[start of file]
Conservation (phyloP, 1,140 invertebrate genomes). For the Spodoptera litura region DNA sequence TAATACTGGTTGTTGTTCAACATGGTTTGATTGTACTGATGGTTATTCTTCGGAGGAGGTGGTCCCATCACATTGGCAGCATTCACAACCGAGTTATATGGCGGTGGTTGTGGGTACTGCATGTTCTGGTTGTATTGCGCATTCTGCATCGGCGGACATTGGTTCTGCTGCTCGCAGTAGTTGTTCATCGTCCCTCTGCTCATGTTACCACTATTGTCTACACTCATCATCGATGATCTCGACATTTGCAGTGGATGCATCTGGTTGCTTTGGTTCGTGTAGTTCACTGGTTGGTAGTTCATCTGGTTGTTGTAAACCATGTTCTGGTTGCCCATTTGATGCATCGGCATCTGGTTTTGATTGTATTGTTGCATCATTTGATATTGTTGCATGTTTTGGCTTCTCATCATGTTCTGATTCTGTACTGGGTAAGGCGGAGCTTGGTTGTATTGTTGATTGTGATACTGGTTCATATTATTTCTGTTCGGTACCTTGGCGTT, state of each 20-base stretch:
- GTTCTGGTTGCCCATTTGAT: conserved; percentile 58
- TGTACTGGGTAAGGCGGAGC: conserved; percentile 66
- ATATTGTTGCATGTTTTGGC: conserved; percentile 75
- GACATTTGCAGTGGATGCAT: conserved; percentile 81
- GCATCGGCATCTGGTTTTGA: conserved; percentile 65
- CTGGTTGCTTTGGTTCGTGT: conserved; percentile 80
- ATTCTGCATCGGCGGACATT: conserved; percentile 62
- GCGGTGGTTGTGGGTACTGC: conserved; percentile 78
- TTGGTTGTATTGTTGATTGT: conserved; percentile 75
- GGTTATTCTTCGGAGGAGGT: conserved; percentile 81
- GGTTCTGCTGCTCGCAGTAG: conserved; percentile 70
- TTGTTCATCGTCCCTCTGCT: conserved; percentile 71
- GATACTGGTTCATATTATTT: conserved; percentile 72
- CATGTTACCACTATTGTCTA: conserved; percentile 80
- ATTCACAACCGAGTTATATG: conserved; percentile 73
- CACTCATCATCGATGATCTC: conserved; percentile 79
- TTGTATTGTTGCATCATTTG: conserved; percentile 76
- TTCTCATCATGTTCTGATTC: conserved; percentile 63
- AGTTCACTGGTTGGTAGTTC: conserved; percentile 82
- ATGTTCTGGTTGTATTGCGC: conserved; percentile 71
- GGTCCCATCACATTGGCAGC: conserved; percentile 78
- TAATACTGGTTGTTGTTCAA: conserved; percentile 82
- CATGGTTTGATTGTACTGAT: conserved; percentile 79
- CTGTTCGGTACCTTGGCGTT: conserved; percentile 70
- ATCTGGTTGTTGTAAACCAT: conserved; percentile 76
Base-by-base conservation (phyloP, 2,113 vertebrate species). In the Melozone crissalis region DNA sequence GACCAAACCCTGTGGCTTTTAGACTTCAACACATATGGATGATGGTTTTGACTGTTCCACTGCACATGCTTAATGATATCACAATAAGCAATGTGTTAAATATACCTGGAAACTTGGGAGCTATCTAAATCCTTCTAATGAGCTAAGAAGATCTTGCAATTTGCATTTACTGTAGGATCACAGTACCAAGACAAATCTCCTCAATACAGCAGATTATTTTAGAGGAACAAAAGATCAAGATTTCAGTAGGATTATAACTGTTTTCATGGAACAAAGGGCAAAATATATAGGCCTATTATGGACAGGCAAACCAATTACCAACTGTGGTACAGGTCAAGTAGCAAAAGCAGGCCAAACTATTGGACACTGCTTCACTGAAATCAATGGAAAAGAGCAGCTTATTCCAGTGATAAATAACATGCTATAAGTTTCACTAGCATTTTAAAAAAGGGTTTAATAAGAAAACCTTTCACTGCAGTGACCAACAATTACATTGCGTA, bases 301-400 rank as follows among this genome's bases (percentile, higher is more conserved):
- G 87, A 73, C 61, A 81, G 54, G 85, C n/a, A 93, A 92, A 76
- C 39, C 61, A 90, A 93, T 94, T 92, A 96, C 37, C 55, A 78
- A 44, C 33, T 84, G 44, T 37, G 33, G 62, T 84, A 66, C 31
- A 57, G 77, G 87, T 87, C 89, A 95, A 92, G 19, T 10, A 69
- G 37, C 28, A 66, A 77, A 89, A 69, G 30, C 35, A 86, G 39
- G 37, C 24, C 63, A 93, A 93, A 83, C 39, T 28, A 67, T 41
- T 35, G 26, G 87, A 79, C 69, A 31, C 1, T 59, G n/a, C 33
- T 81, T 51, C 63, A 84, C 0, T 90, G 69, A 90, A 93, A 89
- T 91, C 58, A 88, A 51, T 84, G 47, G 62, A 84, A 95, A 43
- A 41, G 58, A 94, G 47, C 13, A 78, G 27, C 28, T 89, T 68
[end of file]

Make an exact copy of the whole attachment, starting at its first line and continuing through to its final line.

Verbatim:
Conservation (phyloP, 1,140 invertebrate genomes). For the Spodoptera litura region DNA sequence TAATACTGGTTGTTGTTCAACATGGTTTGATTGTACTGATGGTTATTCTTCGGAGGAGGTGGTCCCATCACATTGGCAGCATTCACAACCGAGTTATATGGCGGTGGTTGTGGGTACTGCATGTTCTGGTTGTATTGCGCATTCTGCATCGGCGGACATTGGTTCTGCTGCTCGCAGTAGTTGTTCATCGTCCCTCTGCTCATGTTACCACTATTGTCTACACTCATCATCGATGATCTCGACATTTGCAGTGGATGCATCTGGTTGCTTTGGTTCGTGTAGTTCACTGGTTGGTAGTTCATCTGGTTGTTGTAAACCATGTTCTGGTTGCCCATTTGATGCATCGGCATCTGGTTTTGATTGTATTGTTGCATCATTTGATATTGTTGCATGTTTTGGCTTCTCATCATGTTCTGATTCTGTACTGGGTAAGGCGGAGCTTGGTTGTATTGTTGATTGTGATACTGGTTCATATTATTTCTGTTCGGTACCTTGGCGTT, state of each 20-base stretch:
- GTTCTGGTTGCCCATTTGAT: conserved; percentile 58
- TGTACTGGGTAAGGCGGAGC: conserved; percentile 66
- ATATTGTTGCATGTTTTGGC: conserved; percentile 75
- GACATTTGCAGTGGATGCAT: conserved; percentile 81
- GCATCGGCATCTGGTTTTGA: conserved; percentile 65
- CTGGTTGCTTTGGTTCGTGT: conserved; percentile 80
- ATTCTGCATCGGCGGACATT: conserved; percentile 62
- GCGGTGGTTGTGGGTACTGC: conserved; percentile 78
- TTGGTTGTATTGTTGATTGT: conserved; percentile 75
- GGTTATTCTTCGGAGGAGGT: conserved; percentile 81
- GGTTCTGCTGCTCGCAGTAG: conserved; percentile 70
- TTGTTCATCGTCCCTCTGCT: conserved; percentile 71
- GATACTGGTTCATATTATTT: conserved; percentile 72
- CATGTTACCACTATTGTCTA: conserved; percentile 80
- ATTCACAACCGAGTTATATG: conserved; percentile 73
- CACTCATCATCGATGATCTC: conserved; percentile 79
- TTGTATTGTTGCATCATTTG: conserved; percentile 76
- TTCTCATCATGTTCTGATTC: conserved; percentile 63
- AGTTCACTGGTTGGTAGTTC: conserved; percentile 82
- ATGTTCTGGTTGTATTGCGC: conserved; percentile 71
- GGTCCCATCACATTGGCAGC: conserved; percentile 78
- TAATACTGGTTGTTGTTCAA: conserved; percentile 82
- CATGGTTTGATTGTACTGAT: conserved; percentile 79
- CTGTTCGGTACCTTGGCGTT: conserved; percentile 70
- ATCTGGTTGTTGTAAACCAT: conserved; percentile 76
Base-by-base conservation (phyloP, 2,113 vertebrate species). In the Melozone crissalis region DNA sequence GACCAAACCCTGTGGCTTTTAGACTTCAACACATATGGATGATGGTTTTGACTGTTCCACTGCACATGCTTAATGATATCACAATAAGCAATGTGTTAAATATACCTGGAAACTTGGGAGCTATCTAAATCCTTCTAATGAGCTAAGAAGATCTTGCAATTTGCATTTACTGTAGGATCACAGTACCAAGACAAATCTCCTCAATACAGCAGATTATTTTAGAGGAACAAAAGATCAAGATTTCAGTAGGATTATAACTGTTTTCATGGAACAAAGGGCAAAATATATAGGCCTATTATGGACAGGCAAACCAATTACCAACTGTGGTACAGGTCAAGTAGCAAAAGCAGGCCAAACTATTGGACACTGCTTCACTGAAATCAATGGAAAAGAGCAGCTTATTCCAGTGATAAATAACATGCTATAAGTTTCACTAGCATTTTAAAAAAGGGTTTAATAAGAAAACCTTTCACTGCAGTGACCAACAATTACATTGCGTA, bases 301-400 rank as follows among this genome's bases (percentile, higher is more conserved):
- G 87, A 73, C 61, A 81, G 54, G 85, C n/a, A 93, A 92, A 76
- C 39, C 61, A 90, A 93, T 94, T 92, A 96, C 37, C 55, A 78
- A 44, C 33, T 84, G 44, T 37, G 33, G 62, T 84, A 66, C 31
- A 57, G 77, G 87, T 87, C 89, A 95, A 92, G 19, T 10, A 69
- G 37, C 28, A 66, A 77, A 89, A 69, G 30, C 35, A 86, G 39
- G 37, C 24, C 63, A 93, A 93, A 83, C 39, T 28, A 67, T 41
- T 35, G 26, G 87, A 79, C 69, A 31, C 1, T 59, G n/a, C 33
- T 81, T 51, C 63, A 84, C 0, T 90, G 69, A 90, A 93, A 89
- T 91, C 58, A 88, A 51, T 84, G 47, G 62, A 84, A 95, A 43
- A 41, G 58, A 94, G 47, C 13, A 78, G 27, C 28, T 89, T 68